by Danielle Sherman
Your back hurts from the weight you’re carrying up front, random coarse dark hairs sprout out of your chin that your husband offers to pluck for you (thanks honey!), and oh dammit, is that one coming out of your cheek? Welcome to pregnancy or as Will Smith raps and because it’s catchy AF, “Bienvenidos a Pregnancy” (in Miami tune). Pregnancy comes with a lot of fun little changes to your body (thanks hormones!). Fortunately, not everyone will get every side effect.
However, there is one thing about pregnancy that is universally true for every woman who finds herself lucky enough to carry a little bundle, and this little tidbit may be daunting for a recovering anorexic–you are going to gain weight to the point where you don’t recognize your body. Yes, you heard me right, but don’t sound the alarms just yet (no one can do that like Queen Beyoncé anyway.) I am on pregnancy number two, so you will probably do the whole thing again and maybe again and again. If you are feeling crazy, maybe even Duggar status, no judgment here. Bottom line, it can’t be that terrible.
My advice is to take in this new body with acceptance and humor. Acceptance, for pretty obvious reasons, you are carrying the best thing that will ever happen to you so it is more than worth it. But sometimes rationalizing that fact with the ED Voice can be a losing battle. Yes, you know you have a beautiful baby in your belly and you are lucky as hell, but you still feel like a whale, and you start hating yourself for these feelings. What do you do? Try this new attitude I have developed –look at your body with humor goggles (like beer goggles, but they won’t steer you wrong.) I dare you– because if you can laugh in the face of your ED voice, you know you have really put this whole ED thing behind you.
For example, I am twenty-five weeks pregnant with my second child and my boobs have grown to a size quadruple D (minimal exaggeration) like I got a massive boob job, except they aren’t perky or pretty.
They are actually so big that they fascinate my fifteen-month old daughter.
Hey eyes become large like she is watching a car wreck, fascination and horror filled baby browns, as she points and says “boo, boos,” what she calls my boobs or what used to be my boobs now replaced by two gigantic itchy veiny beasts.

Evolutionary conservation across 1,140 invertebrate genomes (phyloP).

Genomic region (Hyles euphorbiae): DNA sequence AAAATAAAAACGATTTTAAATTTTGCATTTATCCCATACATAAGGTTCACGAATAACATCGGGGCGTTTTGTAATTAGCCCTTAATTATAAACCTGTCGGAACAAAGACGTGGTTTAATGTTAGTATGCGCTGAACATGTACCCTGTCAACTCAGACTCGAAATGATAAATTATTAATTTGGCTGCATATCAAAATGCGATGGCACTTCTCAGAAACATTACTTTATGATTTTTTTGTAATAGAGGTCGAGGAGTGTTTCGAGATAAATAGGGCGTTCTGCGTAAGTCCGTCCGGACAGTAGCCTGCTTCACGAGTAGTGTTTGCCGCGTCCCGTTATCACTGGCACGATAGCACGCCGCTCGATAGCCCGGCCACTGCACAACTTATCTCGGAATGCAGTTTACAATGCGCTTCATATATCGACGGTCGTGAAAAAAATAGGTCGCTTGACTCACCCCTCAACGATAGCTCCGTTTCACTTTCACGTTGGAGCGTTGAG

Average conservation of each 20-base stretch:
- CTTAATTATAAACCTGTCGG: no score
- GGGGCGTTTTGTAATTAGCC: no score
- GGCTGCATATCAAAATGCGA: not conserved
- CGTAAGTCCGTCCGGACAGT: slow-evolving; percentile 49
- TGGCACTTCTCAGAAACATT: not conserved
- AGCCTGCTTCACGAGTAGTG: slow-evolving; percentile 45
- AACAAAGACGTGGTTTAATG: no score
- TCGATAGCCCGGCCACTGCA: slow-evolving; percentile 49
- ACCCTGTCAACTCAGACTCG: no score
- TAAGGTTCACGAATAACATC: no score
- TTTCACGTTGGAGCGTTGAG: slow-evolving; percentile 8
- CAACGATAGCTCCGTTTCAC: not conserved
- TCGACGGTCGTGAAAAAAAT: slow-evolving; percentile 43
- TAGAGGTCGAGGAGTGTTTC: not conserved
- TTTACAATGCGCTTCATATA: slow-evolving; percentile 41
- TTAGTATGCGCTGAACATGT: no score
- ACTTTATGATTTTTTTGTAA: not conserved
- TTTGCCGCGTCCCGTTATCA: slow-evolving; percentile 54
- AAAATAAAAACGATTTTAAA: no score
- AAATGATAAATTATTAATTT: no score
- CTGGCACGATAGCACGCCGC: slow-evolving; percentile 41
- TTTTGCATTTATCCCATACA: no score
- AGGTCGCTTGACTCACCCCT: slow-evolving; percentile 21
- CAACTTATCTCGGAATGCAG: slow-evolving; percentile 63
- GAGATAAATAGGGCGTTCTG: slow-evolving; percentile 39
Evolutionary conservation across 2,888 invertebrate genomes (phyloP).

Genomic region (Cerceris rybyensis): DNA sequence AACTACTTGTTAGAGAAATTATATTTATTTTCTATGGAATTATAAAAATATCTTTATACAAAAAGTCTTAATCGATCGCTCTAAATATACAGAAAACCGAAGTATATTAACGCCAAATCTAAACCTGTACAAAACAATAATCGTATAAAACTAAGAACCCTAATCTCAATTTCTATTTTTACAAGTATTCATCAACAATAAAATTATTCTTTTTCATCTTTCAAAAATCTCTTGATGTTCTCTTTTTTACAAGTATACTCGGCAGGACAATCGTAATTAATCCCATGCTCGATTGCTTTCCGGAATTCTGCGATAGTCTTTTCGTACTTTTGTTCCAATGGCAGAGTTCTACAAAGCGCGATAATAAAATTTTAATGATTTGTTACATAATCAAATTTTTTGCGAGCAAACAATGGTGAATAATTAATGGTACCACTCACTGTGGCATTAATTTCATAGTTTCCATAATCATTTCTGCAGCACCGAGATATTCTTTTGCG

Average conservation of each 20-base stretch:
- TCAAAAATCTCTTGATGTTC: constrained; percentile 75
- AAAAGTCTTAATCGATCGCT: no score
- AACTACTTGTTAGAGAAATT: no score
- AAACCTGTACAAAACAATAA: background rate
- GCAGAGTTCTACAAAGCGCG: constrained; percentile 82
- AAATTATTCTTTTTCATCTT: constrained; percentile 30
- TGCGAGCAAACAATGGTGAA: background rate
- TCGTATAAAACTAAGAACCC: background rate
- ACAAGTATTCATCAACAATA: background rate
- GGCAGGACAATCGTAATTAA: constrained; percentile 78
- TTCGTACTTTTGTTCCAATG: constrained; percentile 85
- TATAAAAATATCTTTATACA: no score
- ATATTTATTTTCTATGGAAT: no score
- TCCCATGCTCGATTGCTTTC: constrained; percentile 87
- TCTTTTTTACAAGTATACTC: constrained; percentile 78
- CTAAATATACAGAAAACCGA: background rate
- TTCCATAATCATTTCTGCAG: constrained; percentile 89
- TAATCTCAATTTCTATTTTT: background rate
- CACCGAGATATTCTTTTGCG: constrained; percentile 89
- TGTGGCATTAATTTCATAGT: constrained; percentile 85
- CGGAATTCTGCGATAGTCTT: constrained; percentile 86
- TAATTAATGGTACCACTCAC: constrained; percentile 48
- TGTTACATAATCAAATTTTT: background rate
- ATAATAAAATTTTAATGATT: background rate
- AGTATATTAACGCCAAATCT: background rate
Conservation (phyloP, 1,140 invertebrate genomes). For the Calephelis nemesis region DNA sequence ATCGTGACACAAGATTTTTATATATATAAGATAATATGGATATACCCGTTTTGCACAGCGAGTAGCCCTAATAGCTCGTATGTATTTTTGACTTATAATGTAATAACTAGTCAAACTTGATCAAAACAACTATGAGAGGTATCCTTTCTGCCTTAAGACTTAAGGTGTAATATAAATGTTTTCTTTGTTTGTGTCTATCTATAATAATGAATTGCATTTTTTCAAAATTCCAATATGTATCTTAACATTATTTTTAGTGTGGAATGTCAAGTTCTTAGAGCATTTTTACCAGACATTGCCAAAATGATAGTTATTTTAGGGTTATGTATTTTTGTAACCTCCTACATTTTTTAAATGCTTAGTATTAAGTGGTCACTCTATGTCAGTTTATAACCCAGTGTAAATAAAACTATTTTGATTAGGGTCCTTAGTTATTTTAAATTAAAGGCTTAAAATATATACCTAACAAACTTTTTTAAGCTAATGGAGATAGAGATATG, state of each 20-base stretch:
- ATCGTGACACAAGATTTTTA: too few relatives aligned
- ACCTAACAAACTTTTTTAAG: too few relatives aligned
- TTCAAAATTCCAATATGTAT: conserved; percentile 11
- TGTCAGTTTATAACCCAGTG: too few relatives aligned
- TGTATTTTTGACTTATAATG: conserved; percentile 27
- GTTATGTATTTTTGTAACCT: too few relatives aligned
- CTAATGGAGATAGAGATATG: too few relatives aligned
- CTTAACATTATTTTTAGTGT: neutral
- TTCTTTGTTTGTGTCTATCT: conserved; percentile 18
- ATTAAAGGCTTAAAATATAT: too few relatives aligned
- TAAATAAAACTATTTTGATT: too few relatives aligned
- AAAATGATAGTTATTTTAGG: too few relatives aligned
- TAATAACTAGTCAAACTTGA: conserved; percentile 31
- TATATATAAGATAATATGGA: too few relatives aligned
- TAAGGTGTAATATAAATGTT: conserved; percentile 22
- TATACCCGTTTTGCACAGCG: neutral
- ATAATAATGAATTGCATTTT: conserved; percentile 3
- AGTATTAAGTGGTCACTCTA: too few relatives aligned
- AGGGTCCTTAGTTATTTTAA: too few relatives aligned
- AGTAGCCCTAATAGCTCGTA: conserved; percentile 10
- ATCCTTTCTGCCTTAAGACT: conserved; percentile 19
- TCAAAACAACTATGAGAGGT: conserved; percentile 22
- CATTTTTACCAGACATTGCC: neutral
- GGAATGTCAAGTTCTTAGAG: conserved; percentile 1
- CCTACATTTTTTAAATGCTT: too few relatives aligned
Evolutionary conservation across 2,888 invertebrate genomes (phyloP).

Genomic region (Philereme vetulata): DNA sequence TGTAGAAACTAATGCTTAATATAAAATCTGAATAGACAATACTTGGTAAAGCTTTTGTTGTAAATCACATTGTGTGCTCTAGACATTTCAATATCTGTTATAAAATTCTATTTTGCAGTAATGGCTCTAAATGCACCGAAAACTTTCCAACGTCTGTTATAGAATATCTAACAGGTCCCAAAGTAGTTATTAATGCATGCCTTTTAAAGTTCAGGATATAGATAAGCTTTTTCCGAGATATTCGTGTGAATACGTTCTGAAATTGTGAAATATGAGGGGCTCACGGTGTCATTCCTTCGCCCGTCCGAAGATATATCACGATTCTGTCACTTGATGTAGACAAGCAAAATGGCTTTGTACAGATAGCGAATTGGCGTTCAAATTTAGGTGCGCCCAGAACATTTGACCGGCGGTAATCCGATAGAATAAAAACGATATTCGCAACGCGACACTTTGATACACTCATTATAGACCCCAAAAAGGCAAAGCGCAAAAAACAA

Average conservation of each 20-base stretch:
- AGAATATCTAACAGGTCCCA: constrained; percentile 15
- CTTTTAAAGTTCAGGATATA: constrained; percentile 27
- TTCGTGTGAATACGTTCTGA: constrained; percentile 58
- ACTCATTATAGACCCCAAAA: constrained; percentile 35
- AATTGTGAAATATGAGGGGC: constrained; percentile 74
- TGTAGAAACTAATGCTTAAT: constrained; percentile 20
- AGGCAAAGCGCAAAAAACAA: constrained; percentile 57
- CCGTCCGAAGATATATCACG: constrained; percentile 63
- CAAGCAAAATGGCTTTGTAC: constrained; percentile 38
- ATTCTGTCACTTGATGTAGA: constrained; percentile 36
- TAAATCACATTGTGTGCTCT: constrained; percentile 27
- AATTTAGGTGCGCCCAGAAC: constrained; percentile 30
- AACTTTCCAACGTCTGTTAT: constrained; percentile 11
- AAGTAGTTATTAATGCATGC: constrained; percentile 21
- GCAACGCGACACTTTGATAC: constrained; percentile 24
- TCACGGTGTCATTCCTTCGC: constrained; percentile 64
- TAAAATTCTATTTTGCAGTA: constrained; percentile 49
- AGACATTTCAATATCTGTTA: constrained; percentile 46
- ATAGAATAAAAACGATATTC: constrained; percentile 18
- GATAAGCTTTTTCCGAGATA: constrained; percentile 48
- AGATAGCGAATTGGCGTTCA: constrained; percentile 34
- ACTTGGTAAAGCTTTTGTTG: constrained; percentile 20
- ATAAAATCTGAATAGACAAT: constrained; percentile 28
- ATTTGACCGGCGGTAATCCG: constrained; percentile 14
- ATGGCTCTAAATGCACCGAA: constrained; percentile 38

“Yes, and they feel like boo boos too,” I say back to her and don’t correct her wordage, because damn, these things ache too, and my little girl may be on to something. So the humor in this situation is that my boobs are so obscene that they are now one of my daughter’s first words.
Your stomach will bulge outward to make room for your baby pushing your belly button in that direction. This creeps me out the most, because my belly button starts making it’s way to outie-status. Every day I slowly glance at it as it pushes a little more and more towards the surface. My husband and me joke about it, even making bets on the day when it will officially be like “hi, I am an outie, what’s up?”
I also tend to do things to lighten up my thoughts on my big round belly. Sometimes I will even paint a smiley face in lipstick on it. Why? Because it makes me laugh and gives my belly some character, a little personality, and some sass.
So if you are a recovering or recovered ED mama-to-be who is struggling with body acceptance during pregnancy try this humor approach. Find the funny in your new temporary body. You are blessed and humor can help you remember that—even with each hair on your chinny-chin-chin (And you will understand the three little pigs more than ever as a life bonus!)